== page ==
This latest study adds to the growing evidence clearly indicating that we can biochemically and epigentically influence how our genes behave in an impactful way. Recommending a Mediterranean diet in concert with lifestyle habits such as regular exercise and stress management appears to be sound foundational advice that we can give to patients to help encourage optimal longevity.
 
Editor’s note: To read a peer-reviewed article on telomeres and optimal health by Lise Alschuler, ND, FABNO, click here.

About the Authors

Lise Alschuler, ND, FABNO, is a naturopathic physician with board certification in naturopathic oncology. She maintains a part-time naturopathic oncology practice with Naturopathic Specialists in Scottsdale, Arizona. Her undergraduate degree in medical anthropology is from Brown University and her naturopathic doctorate is from Bastyr University. She is the coauthor of The Definitive Guide to Cancer and The Definitive Guide to Thriving After Cancer. Alschuler is the chief medical officer of the iTHRIVE Plan.

Karolyn A. Gazella has been writing and publishing integrative health information since 1992. She is the publisher of the Natural Medicine Journal and the author or coauthor of hundreds of articles and several booklets and books including her latest book The Definitive Guide to Thriving After Cancer that she wrote with Lise Alschuler, ND, FABNO. Gazella is the co-creator and Chief Executive Officer of the iTHRIVE Plan, an innovative online wellness program specifically for cancer survivors.

References

  1. Blasco MA. Telomeres and human disease: ageing, cancer and beyond. Nat Rev Genet. 2005;6(8):611-622.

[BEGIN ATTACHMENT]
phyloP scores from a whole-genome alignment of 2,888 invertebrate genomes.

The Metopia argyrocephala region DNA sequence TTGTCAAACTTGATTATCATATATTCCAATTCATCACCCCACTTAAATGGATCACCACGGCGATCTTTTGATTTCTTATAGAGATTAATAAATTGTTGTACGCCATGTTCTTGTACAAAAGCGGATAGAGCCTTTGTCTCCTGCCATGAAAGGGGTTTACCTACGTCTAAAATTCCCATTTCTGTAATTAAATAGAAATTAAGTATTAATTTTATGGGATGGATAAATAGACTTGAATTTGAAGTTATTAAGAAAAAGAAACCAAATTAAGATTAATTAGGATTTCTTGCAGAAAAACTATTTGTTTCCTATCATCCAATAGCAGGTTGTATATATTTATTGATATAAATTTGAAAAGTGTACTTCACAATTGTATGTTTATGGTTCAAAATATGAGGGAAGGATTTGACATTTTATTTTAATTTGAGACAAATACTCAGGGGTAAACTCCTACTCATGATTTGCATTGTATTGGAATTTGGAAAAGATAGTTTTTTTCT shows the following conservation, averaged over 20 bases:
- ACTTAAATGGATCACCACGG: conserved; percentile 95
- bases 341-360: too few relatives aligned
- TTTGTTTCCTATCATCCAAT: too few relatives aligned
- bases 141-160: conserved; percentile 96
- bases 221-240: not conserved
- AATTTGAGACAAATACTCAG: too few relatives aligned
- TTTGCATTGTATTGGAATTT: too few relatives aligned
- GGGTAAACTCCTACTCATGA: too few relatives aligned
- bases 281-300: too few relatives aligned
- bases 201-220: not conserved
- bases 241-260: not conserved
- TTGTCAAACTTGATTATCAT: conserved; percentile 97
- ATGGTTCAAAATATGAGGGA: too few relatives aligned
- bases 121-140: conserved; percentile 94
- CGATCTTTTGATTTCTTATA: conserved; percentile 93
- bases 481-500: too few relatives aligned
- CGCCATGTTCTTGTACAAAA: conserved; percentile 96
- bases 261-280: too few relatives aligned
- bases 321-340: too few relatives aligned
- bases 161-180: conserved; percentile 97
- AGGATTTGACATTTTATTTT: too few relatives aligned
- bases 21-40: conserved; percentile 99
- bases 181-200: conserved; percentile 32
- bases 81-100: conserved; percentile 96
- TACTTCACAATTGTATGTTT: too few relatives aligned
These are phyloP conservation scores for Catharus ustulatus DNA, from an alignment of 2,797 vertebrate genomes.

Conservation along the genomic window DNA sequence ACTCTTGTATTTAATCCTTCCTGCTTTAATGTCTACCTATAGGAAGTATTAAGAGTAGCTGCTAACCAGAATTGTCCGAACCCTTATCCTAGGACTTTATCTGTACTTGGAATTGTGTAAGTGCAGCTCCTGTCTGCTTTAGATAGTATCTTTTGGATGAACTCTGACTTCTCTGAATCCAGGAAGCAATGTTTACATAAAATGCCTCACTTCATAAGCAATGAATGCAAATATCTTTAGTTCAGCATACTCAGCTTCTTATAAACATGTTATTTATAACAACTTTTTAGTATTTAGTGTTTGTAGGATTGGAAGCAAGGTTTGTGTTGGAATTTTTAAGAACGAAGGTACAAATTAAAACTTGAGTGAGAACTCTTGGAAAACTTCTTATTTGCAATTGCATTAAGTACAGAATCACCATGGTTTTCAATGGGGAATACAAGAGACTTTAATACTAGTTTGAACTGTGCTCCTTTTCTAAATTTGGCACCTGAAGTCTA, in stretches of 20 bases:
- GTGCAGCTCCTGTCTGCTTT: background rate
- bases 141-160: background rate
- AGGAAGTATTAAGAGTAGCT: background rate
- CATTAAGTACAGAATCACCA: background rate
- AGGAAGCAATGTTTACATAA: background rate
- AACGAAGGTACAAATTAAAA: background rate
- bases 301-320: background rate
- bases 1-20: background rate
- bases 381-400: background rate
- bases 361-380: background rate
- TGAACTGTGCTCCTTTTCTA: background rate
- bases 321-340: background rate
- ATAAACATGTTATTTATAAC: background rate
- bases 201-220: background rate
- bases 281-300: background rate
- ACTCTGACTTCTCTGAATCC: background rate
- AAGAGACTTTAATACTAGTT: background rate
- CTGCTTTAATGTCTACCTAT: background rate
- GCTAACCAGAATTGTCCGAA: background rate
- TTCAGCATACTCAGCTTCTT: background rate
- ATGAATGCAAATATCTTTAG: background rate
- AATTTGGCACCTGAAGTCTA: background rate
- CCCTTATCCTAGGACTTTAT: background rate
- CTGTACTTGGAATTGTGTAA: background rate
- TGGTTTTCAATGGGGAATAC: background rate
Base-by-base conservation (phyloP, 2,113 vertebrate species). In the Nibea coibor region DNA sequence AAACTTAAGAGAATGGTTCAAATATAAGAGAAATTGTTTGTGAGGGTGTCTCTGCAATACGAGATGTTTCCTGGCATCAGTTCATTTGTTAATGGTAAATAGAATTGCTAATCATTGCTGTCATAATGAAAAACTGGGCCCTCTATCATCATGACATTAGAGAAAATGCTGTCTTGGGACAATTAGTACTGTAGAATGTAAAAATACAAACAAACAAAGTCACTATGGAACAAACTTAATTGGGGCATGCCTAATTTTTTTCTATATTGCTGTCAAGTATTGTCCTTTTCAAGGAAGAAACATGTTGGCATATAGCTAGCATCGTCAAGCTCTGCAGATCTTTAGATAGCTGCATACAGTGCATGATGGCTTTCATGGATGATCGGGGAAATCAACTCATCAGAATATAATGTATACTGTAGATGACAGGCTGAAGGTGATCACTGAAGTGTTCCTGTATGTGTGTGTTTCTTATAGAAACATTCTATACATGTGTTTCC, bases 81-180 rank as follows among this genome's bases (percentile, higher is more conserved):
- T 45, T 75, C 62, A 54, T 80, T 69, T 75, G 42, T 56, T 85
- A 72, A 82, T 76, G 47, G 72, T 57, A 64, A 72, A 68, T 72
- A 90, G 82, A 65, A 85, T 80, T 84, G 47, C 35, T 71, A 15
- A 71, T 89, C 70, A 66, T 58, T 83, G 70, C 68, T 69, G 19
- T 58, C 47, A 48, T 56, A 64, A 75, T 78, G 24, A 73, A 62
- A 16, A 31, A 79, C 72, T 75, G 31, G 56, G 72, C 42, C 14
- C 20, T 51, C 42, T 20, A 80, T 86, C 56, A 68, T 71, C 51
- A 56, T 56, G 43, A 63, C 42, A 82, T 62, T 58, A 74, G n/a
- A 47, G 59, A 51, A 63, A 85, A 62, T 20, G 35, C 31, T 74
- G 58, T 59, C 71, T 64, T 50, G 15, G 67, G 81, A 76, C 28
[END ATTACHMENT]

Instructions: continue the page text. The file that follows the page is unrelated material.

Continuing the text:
2. Haycock PC, Heydon EE, Kaptoge S, et al. Leucocyte telomere length and risk of cardiovascular disase: systemic review and meta-analysis. BMJ. 2014 Jul 8;349:g4227.
  3. Sun Q, Shi L, Prescott J, et al. Healthy lifestyle and leukocyte telomere length in U. S. women. PLoS One. 2012;7(5):e38374.
  4. Marcon F, Siniscalchi E, Crebelli R, et al. Diet-related telomere shortening and chromosome stability. Mutagenesis. 2012;27(1):49-57.
  5. Boccardi V, Esposito A, Rizzo MR, Marfella R, Barbieri M, Paolisso G. Mediterranean diet, telomere maintenance and health status among elderly. PLoS One. 2013;8(4):e62781. 
  6. Sofi F, Cesari F, Abbate R, Gensini GF, Casini A. Adherance to Mediterranean diet and health status: meta-analysis. BMJ. 2008 Sep 11;337:a1344.
  7. Estruch R, Ros E, Salas-Salvadó J, et al. Primary prevention of cardiovascular disease with a Mediterranean diet. N Engl J Med. 2013;368(14):1279-1290.
  8. Babio N, Toledo E, Estruch R, et al. Mediterranean diets and metabolic syndrome status in the PREDIMED randomized trial. CMAJ. 2014;186(17):E649-E657. Epub 2014 Oct 14. 
  9. Ornish D, Lin J, Daubenmier J, et al. Increased telomerase activity and comprehensive lifestyle changes: a pilot study. Lancet Oncol. 2008;9(11):1048-1057.